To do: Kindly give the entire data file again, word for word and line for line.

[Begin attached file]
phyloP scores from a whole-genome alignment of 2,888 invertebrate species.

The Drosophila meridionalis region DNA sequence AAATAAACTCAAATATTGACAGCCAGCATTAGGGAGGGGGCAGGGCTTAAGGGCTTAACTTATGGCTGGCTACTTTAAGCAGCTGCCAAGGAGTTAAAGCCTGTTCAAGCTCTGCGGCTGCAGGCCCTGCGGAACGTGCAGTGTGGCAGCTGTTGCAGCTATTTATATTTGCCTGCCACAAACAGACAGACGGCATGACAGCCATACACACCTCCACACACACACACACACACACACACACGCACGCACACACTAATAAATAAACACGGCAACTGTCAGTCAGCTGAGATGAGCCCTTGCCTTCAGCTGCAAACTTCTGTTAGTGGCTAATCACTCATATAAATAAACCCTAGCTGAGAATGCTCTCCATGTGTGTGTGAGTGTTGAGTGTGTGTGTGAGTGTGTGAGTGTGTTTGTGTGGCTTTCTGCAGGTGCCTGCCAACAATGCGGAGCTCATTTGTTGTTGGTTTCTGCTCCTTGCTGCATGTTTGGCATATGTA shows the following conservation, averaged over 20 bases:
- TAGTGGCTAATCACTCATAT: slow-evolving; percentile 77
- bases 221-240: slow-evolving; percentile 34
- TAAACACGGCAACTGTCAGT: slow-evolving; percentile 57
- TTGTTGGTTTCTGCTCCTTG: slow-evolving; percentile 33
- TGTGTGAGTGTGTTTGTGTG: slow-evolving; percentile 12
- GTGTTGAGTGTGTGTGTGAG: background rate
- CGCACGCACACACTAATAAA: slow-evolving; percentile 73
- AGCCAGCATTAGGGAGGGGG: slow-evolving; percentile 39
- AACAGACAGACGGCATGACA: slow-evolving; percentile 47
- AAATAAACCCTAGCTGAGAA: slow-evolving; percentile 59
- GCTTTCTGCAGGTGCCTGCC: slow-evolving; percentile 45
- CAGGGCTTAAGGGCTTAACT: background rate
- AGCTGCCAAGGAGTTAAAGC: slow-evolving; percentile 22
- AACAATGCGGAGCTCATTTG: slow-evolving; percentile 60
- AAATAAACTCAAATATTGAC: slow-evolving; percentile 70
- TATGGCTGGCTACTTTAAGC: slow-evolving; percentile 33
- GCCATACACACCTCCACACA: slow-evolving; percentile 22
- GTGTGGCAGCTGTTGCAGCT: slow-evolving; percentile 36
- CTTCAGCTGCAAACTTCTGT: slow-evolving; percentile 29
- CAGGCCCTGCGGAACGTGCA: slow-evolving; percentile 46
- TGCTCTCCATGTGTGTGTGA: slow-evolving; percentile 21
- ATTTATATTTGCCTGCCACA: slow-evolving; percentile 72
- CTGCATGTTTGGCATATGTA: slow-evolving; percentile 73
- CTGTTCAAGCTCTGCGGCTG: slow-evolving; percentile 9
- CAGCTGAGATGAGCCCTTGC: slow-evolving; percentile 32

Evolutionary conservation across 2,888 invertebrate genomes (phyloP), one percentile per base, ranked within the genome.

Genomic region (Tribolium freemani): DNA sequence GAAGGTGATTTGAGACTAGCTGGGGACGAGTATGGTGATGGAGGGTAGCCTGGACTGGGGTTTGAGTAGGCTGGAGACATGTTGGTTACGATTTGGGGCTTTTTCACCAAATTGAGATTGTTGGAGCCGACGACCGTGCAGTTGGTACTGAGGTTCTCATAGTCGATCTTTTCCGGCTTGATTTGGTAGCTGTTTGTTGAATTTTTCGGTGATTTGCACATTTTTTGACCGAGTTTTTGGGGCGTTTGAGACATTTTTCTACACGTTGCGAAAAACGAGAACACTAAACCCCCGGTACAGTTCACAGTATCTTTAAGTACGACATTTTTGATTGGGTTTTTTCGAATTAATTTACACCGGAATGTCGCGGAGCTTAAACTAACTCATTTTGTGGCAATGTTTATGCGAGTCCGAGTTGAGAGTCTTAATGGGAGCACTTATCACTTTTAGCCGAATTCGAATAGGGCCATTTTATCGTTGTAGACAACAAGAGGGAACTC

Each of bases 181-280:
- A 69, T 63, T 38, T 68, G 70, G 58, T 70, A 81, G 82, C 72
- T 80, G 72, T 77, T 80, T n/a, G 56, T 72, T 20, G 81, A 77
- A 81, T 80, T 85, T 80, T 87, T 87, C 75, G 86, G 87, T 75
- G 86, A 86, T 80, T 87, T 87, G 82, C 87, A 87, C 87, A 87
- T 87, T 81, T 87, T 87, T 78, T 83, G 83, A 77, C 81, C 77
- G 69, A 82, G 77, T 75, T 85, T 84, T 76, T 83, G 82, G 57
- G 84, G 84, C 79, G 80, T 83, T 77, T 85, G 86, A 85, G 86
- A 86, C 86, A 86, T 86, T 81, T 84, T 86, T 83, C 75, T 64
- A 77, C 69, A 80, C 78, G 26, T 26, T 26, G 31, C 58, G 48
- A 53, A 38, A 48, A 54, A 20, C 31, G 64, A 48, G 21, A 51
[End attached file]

phyloP scores from a whole-genome alignment of 2,888 invertebrate species.

The Drosophila meridionalis region DNA sequence AAATAAACTCAAATATTGACAGCCAGCATTAGGGAGGGGGCAGGGCTTAAGGGCTTAACTTATGGCTGGCTACTTTAAGCAGCTGCCAAGGAGTTAAAGCCTGTTCAAGCTCTGCGGCTGCAGGCCCTGCGGAACGTGCAGTGTGGCAGCTGTTGCAGCTATTTATATTTGCCTGCCACAAACAGACAGACGGCATGACAGCCATACACACCTCCACACACACACACACACACACACACACGCACGCACACACTAATAAATAAACACGGCAACTGTCAGTCAGCTGAGATGAGCCCTTGCCTTCAGCTGCAAACTTCTGTTAGTGGCTAATCACTCATATAAATAAACCCTAGCTGAGAATGCTCTCCATGTGTGTGTGAGTGTTGAGTGTGTGTGTGAGTGTGTGAGTGTGTTTGTGTGGCTTTCTGCAGGTGCCTGCCAACAATGCGGAGCTCATTTGTTGTTGGTTTCTGCTCCTTGCTGCATGTTTGGCATATGTA shows the following conservation, averaged over 20 bases:
- TAGTGGCTAATCACTCATAT: slow-evolving; percentile 77
- bases 221-240: slow-evolving; percentile 34
- TAAACACGGCAACTGTCAGT: slow-evolving; percentile 57
- TTGTTGGTTTCTGCTCCTTG: slow-evolving; percentile 33
- TGTGTGAGTGTGTTTGTGTG: slow-evolving; percentile 12
- GTGTTGAGTGTGTGTGTGAG: background rate
- CGCACGCACACACTAATAAA: slow-evolving; percentile 73
- AGCCAGCATTAGGGAGGGGG: slow-evolving; percentile 39
- AACAGACAGACGGCATGACA: slow-evolving; percentile 47
- AAATAAACCCTAGCTGAGAA: slow-evolving; percentile 59
- GCTTTCTGCAGGTGCCTGCC: slow-evolving; percentile 45
- CAGGGCTTAAGGGCTTAACT: background rate
- AGCTGCCAAGGAGTTAAAGC: slow-evolving; percentile 22
- AACAATGCGGAGCTCATTTG: slow-evolving; percentile 60
- AAATAAACTCAAATATTGAC: slow-evolving; percentile 70
- TATGGCTGGCTACTTTAAGC: slow-evolving; percentile 33
- GCCATACACACCTCCACACA: slow-evolving; percentile 22
- GTGTGGCAGCTGTTGCAGCT: slow-evolving; percentile 36
- CTTCAGCTGCAAACTTCTGT: slow-evolving; percentile 29
- CAGGCCCTGCGGAACGTGCA: slow-evolving; percentile 46
- TGCTCTCCATGTGTGTGTGA: slow-evolving; percentile 21
- ATTTATATTTGCCTGCCACA: slow-evolving; percentile 72
- CTGCATGTTTGGCATATGTA: slow-evolving; percentile 73
- CTGTTCAAGCTCTGCGGCTG: slow-evolving; percentile 9
- CAGCTGAGATGAGCCCTTGC: slow-evolving; percentile 32

Evolutionary conservation across 2,888 invertebrate genomes (phyloP), one percentile per base, ranked within the genome.

Genomic region (Tribolium freemani): DNA sequence GAAGGTGATTTGAGACTAGCTGGGGACGAGTATGGTGATGGAGGGTAGCCTGGACTGGGGTTTGAGTAGGCTGGAGACATGTTGGTTACGATTTGGGGCTTTTTCACCAAATTGAGATTGTTGGAGCCGACGACCGTGCAGTTGGTACTGAGGTTCTCATAGTCGATCTTTTCCGGCTTGATTTGGTAGCTGTTTGTTGAATTTTTCGGTGATTTGCACATTTTTTGACCGAGTTTTTGGGGCGTTTGAGACATTTTTCTACACGTTGCGAAAAACGAGAACACTAAACCCCCGGTACAGTTCACAGTATCTTTAAGTACGACATTTTTGATTGGGTTTTTTCGAATTAATTTACACCGGAATGTCGCGGAGCTTAAACTAACTCATTTTGTGGCAATGTTTATGCGAGTCCGAGTTGAGAGTCTTAATGGGAGCACTTATCACTTTTAGCCGAATTCGAATAGGGCCATTTTATCGTTGTAGACAACAAGAGGGAACTC

Each of bases 181-280:
- A 69, T 63, T 38, T 68, G 70, G 58, T 70, A 81, G 82, C 72
- T 80, G 72, T 77, T 80, T n/a, G 56, T 72, T 20, G 81, A 77
- A 81, T 80, T 85, T 80, T 87, T 87, C 75, G 86, G 87, T 75
- G 86, A 86, T 80, T 87, T 87, G 82, C 87, A 87, C 87, A 87
- T 87, T 81, T 87, T 87, T 78, T 83, G 83, A 77, C 81, C 77
- G 69, A 82, G 77, T 75, T 85, T 84, T 76, T 83, G 82, G 57
- G 84, G 84, C 79, G 80, T 83, T 77, T 85, G 86, A 85, G 86
- A 86, C 86, A 86, T 86, T 81, T 84, T 86, T 83, C 75, T 64
- A 77, C 69, A 80, C 78, G 26, T 26, T 26, G 31, C 58, G 48
- A 53, A 38, A 48, A 54, A 20, C 31, G 64, A 48, G 21, A 51